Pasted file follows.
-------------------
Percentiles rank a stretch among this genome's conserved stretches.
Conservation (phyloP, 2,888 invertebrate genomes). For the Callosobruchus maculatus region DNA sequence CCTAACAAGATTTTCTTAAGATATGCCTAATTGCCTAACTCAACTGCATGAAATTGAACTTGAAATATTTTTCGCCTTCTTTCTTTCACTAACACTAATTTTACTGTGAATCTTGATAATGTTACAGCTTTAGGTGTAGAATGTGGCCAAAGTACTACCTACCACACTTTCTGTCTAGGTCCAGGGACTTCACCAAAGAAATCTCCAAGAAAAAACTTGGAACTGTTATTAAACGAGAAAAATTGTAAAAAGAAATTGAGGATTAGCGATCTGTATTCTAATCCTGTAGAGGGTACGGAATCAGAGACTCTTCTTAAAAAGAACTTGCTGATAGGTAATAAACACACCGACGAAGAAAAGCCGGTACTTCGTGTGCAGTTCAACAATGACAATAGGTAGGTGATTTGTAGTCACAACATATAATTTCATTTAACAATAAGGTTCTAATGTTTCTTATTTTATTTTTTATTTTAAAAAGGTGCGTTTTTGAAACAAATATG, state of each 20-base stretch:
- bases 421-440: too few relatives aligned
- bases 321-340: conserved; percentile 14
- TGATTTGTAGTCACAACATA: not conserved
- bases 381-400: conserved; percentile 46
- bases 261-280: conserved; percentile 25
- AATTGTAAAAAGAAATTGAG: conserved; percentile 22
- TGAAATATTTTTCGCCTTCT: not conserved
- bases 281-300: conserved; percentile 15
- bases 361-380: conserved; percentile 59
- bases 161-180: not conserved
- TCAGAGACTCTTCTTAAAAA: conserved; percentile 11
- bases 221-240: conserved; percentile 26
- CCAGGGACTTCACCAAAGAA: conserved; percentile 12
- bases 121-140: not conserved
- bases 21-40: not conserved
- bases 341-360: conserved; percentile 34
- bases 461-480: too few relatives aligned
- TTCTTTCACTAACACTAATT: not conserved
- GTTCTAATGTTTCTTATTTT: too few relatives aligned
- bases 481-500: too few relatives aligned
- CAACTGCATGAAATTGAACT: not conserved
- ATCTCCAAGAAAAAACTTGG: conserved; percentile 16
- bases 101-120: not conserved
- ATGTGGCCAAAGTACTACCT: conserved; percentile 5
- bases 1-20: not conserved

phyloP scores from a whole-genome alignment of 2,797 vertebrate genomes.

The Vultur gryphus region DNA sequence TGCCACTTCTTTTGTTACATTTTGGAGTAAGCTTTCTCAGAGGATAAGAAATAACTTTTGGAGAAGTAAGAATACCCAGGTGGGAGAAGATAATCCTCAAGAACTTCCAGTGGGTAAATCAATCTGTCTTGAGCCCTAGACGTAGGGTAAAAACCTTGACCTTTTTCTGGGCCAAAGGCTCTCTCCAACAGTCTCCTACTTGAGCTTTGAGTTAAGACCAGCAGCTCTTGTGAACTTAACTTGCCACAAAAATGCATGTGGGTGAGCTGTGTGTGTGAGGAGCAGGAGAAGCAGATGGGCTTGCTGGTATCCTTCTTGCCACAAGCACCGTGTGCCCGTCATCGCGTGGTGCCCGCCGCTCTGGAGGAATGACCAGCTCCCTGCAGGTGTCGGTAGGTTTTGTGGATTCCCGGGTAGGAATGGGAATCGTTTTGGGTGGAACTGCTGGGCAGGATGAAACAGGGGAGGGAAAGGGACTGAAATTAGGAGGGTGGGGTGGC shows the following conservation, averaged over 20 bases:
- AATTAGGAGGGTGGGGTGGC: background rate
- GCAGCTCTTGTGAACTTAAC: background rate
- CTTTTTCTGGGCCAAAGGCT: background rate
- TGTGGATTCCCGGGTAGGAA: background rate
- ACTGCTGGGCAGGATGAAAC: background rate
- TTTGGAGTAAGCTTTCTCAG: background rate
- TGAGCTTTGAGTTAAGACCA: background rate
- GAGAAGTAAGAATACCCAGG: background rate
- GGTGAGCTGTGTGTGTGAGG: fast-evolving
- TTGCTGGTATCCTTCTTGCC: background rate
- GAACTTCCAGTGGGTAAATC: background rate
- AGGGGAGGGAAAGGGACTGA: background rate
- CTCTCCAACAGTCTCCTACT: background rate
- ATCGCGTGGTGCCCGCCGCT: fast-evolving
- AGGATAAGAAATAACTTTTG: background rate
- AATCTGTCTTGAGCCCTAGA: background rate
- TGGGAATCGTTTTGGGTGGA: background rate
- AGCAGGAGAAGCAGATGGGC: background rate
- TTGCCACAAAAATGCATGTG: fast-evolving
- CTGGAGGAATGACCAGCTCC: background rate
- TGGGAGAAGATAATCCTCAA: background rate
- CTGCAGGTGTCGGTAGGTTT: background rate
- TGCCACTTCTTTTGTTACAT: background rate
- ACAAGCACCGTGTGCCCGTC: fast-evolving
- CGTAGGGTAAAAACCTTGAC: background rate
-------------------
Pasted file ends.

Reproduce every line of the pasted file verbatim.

Percentiles rank a stretch among this genome's conserved stretches.
Conservation (phyloP, 2,888 invertebrate genomes). For the Callosobruchus maculatus region DNA sequence CCTAACAAGATTTTCTTAAGATATGCCTAATTGCCTAACTCAACTGCATGAAATTGAACTTGAAATATTTTTCGCCTTCTTTCTTTCACTAACACTAATTTTACTGTGAATCTTGATAATGTTACAGCTTTAGGTGTAGAATGTGGCCAAAGTACTACCTACCACACTTTCTGTCTAGGTCCAGGGACTTCACCAAAGAAATCTCCAAGAAAAAACTTGGAACTGTTATTAAACGAGAAAAATTGTAAAAAGAAATTGAGGATTAGCGATCTGTATTCTAATCCTGTAGAGGGTACGGAATCAGAGACTCTTCTTAAAAAGAACTTGCTGATAGGTAATAAACACACCGACGAAGAAAAGCCGGTACTTCGTGTGCAGTTCAACAATGACAATAGGTAGGTGATTTGTAGTCACAACATATAATTTCATTTAACAATAAGGTTCTAATGTTTCTTATTTTATTTTTTATTTTAAAAAGGTGCGTTTTTGAAACAAATATG, state of each 20-base stretch:
- bases 421-440: too few relatives aligned
- bases 321-340: conserved; percentile 14
- TGATTTGTAGTCACAACATA: not conserved
- bases 381-400: conserved; percentile 46
- bases 261-280: conserved; percentile 25
- AATTGTAAAAAGAAATTGAG: conserved; percentile 22
- TGAAATATTTTTCGCCTTCT: not conserved
- bases 281-300: conserved; percentile 15
- bases 361-380: conserved; percentile 59
- bases 161-180: not conserved
- TCAGAGACTCTTCTTAAAAA: conserved; percentile 11
- bases 221-240: conserved; percentile 26
- CCAGGGACTTCACCAAAGAA: conserved; percentile 12
- bases 121-140: not conserved
- bases 21-40: not conserved
- bases 341-360: conserved; percentile 34
- bases 461-480: too few relatives aligned
- TTCTTTCACTAACACTAATT: not conserved
- GTTCTAATGTTTCTTATTTT: too few relatives aligned
- bases 481-500: too few relatives aligned
- CAACTGCATGAAATTGAACT: not conserved
- ATCTCCAAGAAAAAACTTGG: conserved; percentile 16
- bases 101-120: not conserved
- ATGTGGCCAAAGTACTACCT: conserved; percentile 5
- bases 1-20: not conserved

phyloP scores from a whole-genome alignment of 2,797 vertebrate genomes.

The Vultur gryphus region DNA sequence TGCCACTTCTTTTGTTACATTTTGGAGTAAGCTTTCTCAGAGGATAAGAAATAACTTTTGGAGAAGTAAGAATACCCAGGTGGGAGAAGATAATCCTCAAGAACTTCCAGTGGGTAAATCAATCTGTCTTGAGCCCTAGACGTAGGGTAAAAACCTTGACCTTTTTCTGGGCCAAAGGCTCTCTCCAACAGTCTCCTACTTGAGCTTTGAGTTAAGACCAGCAGCTCTTGTGAACTTAACTTGCCACAAAAATGCATGTGGGTGAGCTGTGTGTGTGAGGAGCAGGAGAAGCAGATGGGCTTGCTGGTATCCTTCTTGCCACAAGCACCGTGTGCCCGTCATCGCGTGGTGCCCGCCGCTCTGGAGGAATGACCAGCTCCCTGCAGGTGTCGGTAGGTTTTGTGGATTCCCGGGTAGGAATGGGAATCGTTTTGGGTGGAACTGCTGGGCAGGATGAAACAGGGGAGGGAAAGGGACTGAAATTAGGAGGGTGGGGTGGC shows the following conservation, averaged over 20 bases:
- AATTAGGAGGGTGGGGTGGC: background rate
- GCAGCTCTTGTGAACTTAAC: background rate
- CTTTTTCTGGGCCAAAGGCT: background rate
- TGTGGATTCCCGGGTAGGAA: background rate
- ACTGCTGGGCAGGATGAAAC: background rate
- TTTGGAGTAAGCTTTCTCAG: background rate
- TGAGCTTTGAGTTAAGACCA: background rate
- GAGAAGTAAGAATACCCAGG: background rate
- GGTGAGCTGTGTGTGTGAGG: fast-evolving
- TTGCTGGTATCCTTCTTGCC: background rate
- GAACTTCCAGTGGGTAAATC: background rate
- AGGGGAGGGAAAGGGACTGA: background rate
- CTCTCCAACAGTCTCCTACT: background rate
- ATCGCGTGGTGCCCGCCGCT: fast-evolving
- AGGATAAGAAATAACTTTTG: background rate
- AATCTGTCTTGAGCCCTAGA: background rate
- TGGGAATCGTTTTGGGTGGA: background rate
- AGCAGGAGAAGCAGATGGGC: background rate
- TTGCCACAAAAATGCATGTG: fast-evolving
- CTGGAGGAATGACCAGCTCC: background rate
- TGGGAGAAGATAATCCTCAA: background rate
- CTGCAGGTGTCGGTAGGTTT: background rate
- TGCCACTTCTTTTGTTACAT: background rate
- ACAAGCACCGTGTGCCCGTC: fast-evolving
- CGTAGGGTAAAAACCTTGAC: background rate